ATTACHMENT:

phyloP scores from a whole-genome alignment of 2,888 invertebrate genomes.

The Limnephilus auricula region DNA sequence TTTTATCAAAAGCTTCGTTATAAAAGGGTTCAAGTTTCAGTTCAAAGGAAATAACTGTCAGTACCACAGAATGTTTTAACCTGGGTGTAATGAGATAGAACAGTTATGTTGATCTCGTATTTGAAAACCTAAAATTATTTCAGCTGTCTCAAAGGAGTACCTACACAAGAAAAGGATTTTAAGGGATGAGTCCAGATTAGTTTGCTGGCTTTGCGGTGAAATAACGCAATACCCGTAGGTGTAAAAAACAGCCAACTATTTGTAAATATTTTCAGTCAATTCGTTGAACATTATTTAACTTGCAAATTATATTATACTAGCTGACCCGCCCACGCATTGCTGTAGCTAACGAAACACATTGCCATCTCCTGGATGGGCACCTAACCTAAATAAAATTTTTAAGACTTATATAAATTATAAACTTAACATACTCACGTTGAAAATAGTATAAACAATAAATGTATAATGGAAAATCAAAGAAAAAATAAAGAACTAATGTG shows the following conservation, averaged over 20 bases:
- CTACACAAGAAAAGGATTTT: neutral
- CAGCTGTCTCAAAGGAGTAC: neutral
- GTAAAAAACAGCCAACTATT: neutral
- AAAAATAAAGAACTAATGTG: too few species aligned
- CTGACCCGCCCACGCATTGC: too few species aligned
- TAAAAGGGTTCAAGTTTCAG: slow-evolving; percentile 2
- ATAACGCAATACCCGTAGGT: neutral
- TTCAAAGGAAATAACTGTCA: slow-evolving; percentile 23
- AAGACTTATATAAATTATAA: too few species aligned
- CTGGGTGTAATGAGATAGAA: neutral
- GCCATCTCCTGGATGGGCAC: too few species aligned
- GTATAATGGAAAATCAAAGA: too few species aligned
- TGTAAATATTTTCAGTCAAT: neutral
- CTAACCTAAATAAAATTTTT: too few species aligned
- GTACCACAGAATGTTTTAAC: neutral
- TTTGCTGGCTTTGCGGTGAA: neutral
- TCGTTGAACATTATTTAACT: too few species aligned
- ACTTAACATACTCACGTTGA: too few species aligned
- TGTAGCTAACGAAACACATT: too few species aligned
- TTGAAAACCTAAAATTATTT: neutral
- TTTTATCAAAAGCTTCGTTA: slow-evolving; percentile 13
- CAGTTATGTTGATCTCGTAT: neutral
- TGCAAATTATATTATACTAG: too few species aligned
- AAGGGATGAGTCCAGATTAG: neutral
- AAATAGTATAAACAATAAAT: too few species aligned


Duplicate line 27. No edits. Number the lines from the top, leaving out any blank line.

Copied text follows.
- AAATAGTATAAACAATAAAT: too few species aligned